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WASHINGTON: President Joe Biden signed a law Thursday virtually banning all imports from the Chinese region of Xinjiang in response to concerns over forced labor, as US companies find themselves caught in the diplomatic fray. The bill, which was approved by Congress last week, bans the import of all goods from the region unless companies offer verifiable proof that production did not involve forced labor.

The Uyghur Forced Labor Prevention Act sets its sights on three products in particular: cotton, of which Xinjiang is one of the world’s major producers; tomatoes; and polysilicon, a material used to produce solar panels. In a rare bipartisan move, the Senate last week unanimously voted to make the United States the first country to ban virtually all imports from the region.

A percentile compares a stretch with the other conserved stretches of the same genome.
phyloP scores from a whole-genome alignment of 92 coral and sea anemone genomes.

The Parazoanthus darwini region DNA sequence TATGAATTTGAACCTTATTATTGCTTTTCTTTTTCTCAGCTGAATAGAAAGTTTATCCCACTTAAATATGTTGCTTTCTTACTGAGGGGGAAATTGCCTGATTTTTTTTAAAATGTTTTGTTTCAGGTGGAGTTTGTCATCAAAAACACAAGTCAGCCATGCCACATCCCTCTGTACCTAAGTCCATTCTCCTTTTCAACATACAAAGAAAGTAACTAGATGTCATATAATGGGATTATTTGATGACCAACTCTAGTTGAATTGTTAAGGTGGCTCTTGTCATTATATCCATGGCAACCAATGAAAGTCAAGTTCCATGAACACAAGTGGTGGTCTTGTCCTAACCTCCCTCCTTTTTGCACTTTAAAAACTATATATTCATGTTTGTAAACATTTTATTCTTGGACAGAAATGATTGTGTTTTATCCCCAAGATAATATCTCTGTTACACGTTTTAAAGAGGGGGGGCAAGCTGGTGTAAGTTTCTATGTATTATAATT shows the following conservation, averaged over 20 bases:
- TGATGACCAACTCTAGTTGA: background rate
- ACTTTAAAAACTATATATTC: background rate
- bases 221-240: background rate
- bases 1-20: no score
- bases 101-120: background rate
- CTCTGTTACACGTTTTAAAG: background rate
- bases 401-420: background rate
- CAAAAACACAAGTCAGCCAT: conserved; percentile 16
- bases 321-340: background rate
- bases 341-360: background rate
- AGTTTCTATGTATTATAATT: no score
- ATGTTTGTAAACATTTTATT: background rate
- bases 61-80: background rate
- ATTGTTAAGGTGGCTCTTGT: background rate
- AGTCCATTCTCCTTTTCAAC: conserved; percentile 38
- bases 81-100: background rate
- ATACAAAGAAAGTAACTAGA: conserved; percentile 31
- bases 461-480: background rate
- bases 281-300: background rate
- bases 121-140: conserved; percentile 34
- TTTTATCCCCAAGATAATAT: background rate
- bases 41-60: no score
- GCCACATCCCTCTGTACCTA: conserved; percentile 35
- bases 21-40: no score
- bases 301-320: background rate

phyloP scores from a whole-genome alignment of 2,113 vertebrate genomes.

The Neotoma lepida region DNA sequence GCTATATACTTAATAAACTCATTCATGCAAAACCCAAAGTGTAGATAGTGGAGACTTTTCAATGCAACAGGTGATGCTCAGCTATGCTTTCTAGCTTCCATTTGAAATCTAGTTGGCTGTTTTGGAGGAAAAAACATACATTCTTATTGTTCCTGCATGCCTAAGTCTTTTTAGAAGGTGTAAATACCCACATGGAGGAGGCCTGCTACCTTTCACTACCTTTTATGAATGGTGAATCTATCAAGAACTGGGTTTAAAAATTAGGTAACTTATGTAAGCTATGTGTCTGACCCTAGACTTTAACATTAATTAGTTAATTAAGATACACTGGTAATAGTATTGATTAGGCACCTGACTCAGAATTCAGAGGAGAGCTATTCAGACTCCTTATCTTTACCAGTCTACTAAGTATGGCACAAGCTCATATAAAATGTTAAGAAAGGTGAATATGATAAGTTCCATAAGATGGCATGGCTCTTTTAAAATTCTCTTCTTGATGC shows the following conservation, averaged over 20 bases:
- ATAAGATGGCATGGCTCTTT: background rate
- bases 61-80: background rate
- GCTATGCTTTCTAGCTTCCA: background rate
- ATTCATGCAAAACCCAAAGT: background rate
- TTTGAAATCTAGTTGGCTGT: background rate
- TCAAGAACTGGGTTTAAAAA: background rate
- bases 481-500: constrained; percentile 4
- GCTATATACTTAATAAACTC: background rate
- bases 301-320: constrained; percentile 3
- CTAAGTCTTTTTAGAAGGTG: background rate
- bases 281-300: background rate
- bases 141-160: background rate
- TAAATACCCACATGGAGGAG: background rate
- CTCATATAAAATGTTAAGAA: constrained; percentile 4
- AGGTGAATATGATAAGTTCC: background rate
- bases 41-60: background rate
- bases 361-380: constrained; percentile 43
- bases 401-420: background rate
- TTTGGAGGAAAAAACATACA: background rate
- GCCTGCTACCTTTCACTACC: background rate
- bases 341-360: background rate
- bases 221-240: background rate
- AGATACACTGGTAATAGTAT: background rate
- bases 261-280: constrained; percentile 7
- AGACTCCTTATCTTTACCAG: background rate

The vote came despite lobbying by US firms, many of which are heavily dependent on Chinese suppliers and already facing massive disruption due to trade disturbances caused by the coronavirus pandemic. The law gives the government “new tools to prevent goods made with forced labor in Xinjiang from entering US markets and to further promote accountability for persons and entities responsible for these abuses,” Secretary of State Antony Blinken said in a statement, calling on China to end “genocide and crimes against humanity.”

Beijing on Friday slammed the measure, accusing the United States of “violating international law” and “maliciously slandering” China. China’s foreign ministry urged the United States to “immediately correct its mistakes,” threatening to “make a further response,” in a statement. An estimated 20 percent of garments imported into the United States each year include some cotton from Xinjiang.

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